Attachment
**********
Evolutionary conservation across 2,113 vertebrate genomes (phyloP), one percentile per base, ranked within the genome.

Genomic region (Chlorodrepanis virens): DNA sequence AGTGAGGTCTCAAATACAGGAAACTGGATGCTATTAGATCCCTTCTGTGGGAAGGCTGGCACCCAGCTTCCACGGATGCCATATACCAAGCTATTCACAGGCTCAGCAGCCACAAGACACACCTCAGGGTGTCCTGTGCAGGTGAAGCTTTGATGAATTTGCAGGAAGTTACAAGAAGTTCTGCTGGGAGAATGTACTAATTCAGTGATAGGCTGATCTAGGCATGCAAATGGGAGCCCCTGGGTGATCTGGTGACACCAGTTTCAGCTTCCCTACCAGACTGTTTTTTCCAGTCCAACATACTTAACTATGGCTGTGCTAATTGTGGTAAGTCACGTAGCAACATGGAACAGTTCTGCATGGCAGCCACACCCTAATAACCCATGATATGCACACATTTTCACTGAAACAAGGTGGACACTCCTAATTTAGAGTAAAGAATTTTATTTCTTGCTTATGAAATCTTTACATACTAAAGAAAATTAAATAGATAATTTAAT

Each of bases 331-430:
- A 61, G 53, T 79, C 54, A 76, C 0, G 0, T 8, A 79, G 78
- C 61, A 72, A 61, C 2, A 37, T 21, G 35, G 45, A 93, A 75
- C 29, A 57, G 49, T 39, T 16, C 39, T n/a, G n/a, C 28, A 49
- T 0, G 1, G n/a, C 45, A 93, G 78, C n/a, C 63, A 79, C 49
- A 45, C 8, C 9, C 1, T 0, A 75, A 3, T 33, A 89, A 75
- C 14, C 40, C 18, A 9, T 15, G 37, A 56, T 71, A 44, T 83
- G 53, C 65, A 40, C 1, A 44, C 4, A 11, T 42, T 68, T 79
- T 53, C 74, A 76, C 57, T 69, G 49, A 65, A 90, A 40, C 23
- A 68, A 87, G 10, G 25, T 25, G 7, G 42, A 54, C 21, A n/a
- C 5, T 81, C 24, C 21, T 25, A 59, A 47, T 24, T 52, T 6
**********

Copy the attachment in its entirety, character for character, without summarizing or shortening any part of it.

Evolutionary conservation across 2,113 vertebrate genomes (phyloP), one percentile per base, ranked within the genome.

Genomic region (Chlorodrepanis virens): DNA sequence AGTGAGGTCTCAAATACAGGAAACTGGATGCTATTAGATCCCTTCTGTGGGAAGGCTGGCACCCAGCTTCCACGGATGCCATATACCAAGCTATTCACAGGCTCAGCAGCCACAAGACACACCTCAGGGTGTCCTGTGCAGGTGAAGCTTTGATGAATTTGCAGGAAGTTACAAGAAGTTCTGCTGGGAGAATGTACTAATTCAGTGATAGGCTGATCTAGGCATGCAAATGGGAGCCCCTGGGTGATCTGGTGACACCAGTTTCAGCTTCCCTACCAGACTGTTTTTTCCAGTCCAACATACTTAACTATGGCTGTGCTAATTGTGGTAAGTCACGTAGCAACATGGAACAGTTCTGCATGGCAGCCACACCCTAATAACCCATGATATGCACACATTTTCACTGAAACAAGGTGGACACTCCTAATTTAGAGTAAAGAATTTTATTTCTTGCTTATGAAATCTTTACATACTAAAGAAAATTAAATAGATAATTTAAT

Each of bases 331-430:
- A 61, G 53, T 79, C 54, A 76, C 0, G 0, T 8, A 79, G 78
- C 61, A 72, A 61, C 2, A 37, T 21, G 35, G 45, A 93, A 75
- C 29, A 57, G 49, T 39, T 16, C 39, T n/a, G n/a, C 28, A 49
- T 0, G 1, G n/a, C 45, A 93, G 78, C n/a, C 63, A 79, C 49
- A 45, C 8, C 9, C 1, T 0, A 75, A 3, T 33, A 89, A 75
- C 14, C 40, C 18, A 9, T 15, G 37, A 56, T 71, A 44, T 83
- G 53, C 65, A 40, C 1, A 44, C 4, A 11, T 42, T 68, T 79
- T 53, C 74, A 76, C 57, T 69, G 49, A 65, A 90, A 40, C 23
- A 68, A 87, G 10, G 25, T 25, G 7, G 42, A 54, C 21, A n/a
- C 5, T 81, C 24, C 21, T 25, A 59, A 47, T 24, T 52, T 6